While a hairdryer is ideal for faster hair drying and creates sleek hairstyles, it is also one of the leading causes of damaged hair that can cause your hair to break off and thin.
In most cases, heat damage is barely noticeable, especially if you have straight hair. Until your hair thins considerably or you start losing clumps of hair due to breakage.
This is because most hair dryer users fail to realize how much heat a hair dryer produces.
How hot does a hairdryer get?
The average heat setting for a personal hairdryer is 370F (190 degrees Celsius), while a commercial hair dryer can get as high as 410F (210 degrees Celsius). The highest temperature ranges from brand to brand.
Is this heat enough for hair?
It depends on your hair texture. Coarser hair requires a higher heat setting to straighten it, while finer hair requires a lower heat setting. To ensure that you do not damage your hair, you need to realize that a higher heat setting does not translate to a better blow drying outcome.
Extreme heat exposure will weaken hair strands causing them to break. The damaged strands may also have denatured protein bonds, causing them to have split ends and open cuticles, making them lose moisture and become dryer, leading to frizzy hair over time.
Can this heat harm you?
Exposure to extreme heat can lead to burns, particularly when you blow-dry your hair straight out of the shower. Additionally, mishandling the hairdryer may lead to skin burns if the hairdryer shell does not have Cool Touch technology. Or if the heating elements are exposed.
What determines how hot a hairdryer gets?
The heating element. Hairdryers generate heat by passing an electric current through a wire, which is then blown by a fan for the dryer effect. The heating temperature depends on the wire material. The higher the heat resistance of the heating element, the higher the temperature.
Metals such a copper and nichrome can be able to tolerate higher temperatures without rusting over time.
How to Use Your Hair Dryer More Efficiently and Safely
To avoid heat damage, you can use several blow drying techniques to get the same results as a professional blowout while using less heat.
Air dry first
Blow drying wet hair takes longer than blow-drying dry or damp hair. This will reduce heat exposure, thus reducing the amount of damage inflicted on your hair.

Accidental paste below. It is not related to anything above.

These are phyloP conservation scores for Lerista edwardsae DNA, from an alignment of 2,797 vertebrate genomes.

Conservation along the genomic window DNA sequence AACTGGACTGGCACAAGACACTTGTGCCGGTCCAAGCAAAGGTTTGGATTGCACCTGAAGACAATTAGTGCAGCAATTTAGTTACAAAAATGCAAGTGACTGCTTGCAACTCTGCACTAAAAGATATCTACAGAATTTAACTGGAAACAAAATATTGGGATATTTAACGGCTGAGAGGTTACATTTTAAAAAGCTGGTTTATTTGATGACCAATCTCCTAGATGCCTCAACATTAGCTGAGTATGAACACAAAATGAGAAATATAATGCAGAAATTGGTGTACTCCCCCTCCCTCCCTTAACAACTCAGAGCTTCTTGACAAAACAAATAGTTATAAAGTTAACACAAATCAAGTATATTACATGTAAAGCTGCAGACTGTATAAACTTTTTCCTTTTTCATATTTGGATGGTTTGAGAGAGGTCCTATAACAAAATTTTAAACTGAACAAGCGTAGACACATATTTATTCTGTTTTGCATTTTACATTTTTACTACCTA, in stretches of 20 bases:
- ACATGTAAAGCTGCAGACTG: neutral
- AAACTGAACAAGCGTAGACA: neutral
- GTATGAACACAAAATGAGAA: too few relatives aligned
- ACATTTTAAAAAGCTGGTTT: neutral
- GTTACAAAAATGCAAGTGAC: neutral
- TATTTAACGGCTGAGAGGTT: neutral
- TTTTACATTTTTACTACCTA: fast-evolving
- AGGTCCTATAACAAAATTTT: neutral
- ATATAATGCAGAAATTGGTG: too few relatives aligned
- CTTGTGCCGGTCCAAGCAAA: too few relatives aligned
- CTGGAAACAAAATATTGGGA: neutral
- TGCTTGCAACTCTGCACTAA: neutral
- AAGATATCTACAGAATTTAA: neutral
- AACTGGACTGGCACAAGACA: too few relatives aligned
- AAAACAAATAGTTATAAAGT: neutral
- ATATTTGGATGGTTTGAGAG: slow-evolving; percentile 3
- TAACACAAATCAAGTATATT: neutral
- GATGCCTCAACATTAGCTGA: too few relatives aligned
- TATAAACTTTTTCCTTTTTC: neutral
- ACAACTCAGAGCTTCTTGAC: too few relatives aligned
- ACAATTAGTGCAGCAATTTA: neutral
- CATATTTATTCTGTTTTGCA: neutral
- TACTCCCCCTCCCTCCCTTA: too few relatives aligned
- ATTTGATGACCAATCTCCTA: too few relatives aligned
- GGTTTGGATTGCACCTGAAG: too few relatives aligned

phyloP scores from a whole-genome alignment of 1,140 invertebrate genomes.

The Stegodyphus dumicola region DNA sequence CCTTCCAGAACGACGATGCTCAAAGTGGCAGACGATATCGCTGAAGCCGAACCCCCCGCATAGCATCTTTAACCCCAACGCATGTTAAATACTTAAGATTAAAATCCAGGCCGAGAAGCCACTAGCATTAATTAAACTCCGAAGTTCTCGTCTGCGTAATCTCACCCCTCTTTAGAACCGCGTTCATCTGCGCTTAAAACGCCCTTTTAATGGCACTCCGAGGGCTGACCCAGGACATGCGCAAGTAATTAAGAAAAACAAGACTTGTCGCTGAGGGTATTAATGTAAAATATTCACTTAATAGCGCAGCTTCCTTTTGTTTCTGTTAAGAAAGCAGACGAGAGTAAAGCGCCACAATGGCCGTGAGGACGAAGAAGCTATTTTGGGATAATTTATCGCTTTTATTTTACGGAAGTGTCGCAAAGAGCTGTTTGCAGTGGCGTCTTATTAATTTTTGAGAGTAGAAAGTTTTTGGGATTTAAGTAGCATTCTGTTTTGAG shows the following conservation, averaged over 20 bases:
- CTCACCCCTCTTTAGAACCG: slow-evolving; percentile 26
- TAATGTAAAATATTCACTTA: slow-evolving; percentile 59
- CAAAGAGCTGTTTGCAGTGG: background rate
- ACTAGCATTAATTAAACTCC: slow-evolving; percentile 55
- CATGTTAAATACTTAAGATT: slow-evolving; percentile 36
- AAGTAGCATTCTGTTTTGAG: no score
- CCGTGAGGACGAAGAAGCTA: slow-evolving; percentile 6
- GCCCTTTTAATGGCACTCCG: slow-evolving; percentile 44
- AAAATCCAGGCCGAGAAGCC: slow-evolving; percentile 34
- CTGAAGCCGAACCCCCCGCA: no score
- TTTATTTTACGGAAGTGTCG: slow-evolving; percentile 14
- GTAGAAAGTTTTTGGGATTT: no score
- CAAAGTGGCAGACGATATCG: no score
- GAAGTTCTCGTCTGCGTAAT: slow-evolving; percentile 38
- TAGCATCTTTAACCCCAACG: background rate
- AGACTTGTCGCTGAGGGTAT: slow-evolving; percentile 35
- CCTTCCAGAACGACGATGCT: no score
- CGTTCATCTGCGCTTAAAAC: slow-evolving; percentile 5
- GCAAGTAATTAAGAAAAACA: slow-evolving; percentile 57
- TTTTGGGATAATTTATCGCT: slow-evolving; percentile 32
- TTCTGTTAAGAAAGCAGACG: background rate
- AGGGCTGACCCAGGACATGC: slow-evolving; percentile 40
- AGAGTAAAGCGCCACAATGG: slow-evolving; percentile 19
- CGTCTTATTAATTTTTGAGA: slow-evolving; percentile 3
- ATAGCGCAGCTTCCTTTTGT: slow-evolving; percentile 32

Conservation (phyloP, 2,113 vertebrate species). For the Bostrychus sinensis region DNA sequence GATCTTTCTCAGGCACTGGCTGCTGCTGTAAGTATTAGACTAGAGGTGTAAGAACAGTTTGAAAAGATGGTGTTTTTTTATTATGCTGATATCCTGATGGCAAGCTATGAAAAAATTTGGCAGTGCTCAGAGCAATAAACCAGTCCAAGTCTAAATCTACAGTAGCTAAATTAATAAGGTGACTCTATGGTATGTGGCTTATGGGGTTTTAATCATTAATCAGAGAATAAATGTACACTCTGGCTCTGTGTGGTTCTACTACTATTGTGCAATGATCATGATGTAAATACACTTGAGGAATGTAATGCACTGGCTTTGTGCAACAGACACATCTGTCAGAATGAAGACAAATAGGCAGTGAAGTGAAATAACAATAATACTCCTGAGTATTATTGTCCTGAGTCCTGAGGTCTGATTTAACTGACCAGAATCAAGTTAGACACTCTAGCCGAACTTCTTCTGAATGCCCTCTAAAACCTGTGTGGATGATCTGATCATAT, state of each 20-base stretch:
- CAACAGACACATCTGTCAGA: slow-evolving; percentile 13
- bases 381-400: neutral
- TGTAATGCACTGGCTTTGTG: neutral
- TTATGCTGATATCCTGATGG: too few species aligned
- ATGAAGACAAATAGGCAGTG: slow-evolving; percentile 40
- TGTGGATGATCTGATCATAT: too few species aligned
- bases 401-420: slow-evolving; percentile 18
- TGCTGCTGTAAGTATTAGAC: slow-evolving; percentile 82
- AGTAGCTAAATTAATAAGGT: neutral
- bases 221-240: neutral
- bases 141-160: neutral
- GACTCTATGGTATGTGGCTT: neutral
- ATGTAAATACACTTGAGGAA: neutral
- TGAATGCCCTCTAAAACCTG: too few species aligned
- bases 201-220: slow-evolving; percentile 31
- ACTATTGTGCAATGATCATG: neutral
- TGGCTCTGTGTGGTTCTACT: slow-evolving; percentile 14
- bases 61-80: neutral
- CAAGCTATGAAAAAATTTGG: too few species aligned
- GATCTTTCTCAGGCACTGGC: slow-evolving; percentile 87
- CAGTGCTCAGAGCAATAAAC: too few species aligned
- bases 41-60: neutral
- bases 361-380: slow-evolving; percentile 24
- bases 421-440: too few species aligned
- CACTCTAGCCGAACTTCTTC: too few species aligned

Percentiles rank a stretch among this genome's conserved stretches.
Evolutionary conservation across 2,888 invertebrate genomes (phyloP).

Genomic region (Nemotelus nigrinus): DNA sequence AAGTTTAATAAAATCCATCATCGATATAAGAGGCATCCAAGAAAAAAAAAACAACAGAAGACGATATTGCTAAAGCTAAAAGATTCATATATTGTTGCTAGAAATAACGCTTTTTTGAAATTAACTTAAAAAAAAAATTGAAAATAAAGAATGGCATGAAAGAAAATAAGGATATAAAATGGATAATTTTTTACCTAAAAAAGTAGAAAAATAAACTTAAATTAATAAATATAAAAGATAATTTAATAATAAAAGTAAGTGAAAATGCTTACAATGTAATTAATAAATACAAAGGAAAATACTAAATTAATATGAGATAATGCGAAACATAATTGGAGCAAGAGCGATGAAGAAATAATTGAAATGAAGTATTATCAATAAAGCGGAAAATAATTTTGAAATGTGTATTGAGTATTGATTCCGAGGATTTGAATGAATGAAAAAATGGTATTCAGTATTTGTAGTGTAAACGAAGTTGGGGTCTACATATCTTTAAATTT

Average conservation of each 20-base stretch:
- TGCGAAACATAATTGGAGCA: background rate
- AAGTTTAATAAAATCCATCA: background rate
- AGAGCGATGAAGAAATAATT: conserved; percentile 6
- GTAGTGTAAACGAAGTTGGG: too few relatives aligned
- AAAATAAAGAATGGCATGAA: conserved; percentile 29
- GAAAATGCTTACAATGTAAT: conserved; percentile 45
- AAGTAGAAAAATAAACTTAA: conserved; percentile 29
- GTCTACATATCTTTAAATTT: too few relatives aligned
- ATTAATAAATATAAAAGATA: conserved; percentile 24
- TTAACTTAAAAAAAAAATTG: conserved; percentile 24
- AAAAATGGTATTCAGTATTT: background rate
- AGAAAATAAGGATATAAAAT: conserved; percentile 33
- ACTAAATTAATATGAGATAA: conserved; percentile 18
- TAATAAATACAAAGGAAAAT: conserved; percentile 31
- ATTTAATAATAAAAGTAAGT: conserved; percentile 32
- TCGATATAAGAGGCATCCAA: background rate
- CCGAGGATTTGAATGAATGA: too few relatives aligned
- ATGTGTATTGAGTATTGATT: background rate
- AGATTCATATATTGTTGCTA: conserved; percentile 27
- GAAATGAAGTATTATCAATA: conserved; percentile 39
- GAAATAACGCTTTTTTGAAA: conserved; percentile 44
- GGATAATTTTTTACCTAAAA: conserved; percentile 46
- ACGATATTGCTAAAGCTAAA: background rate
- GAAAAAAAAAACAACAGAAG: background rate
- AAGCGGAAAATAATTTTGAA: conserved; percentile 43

Use a heat protector.
If you have to use a higher heat setting, use a heat protectant like this Argan Oil Hair Protectant Spray to reduce heat effects on your hair.
Blow-dry in sections
The smaller the hair sections, the easier it is to dry, thus reducing heat exposure. It will also make it easier to dry your hair entirely and get a better blowout result.
Use the correct hairbrush.
Avoid using a metal brush when drying your hair. This is because it will get too hot too fast without necessarily giving you the desired result. A boar brush will help to get better results without adding extra heat exposure to your hair.
Hold your hairdryer at a considerable distance from your hair. This will minimize direct heat exposure. For easier blow-drying, hold the hairdryer horizontally. This will reduce strain on your hands and make it easier to dry your hair thoroughly, much faster.
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Use the correct hair dryer attachment.
Different hair dryer attachments have different uses, and follow your hairdryer manual instructions to decide which hair dryer attachment is best for your hair needs.
Clean your hairdryer
Lastly, clean your hair dryer vent regularly to reduce lint build-up. This will make it perform better, eliminating the need to increase heat temperature due to low heat output.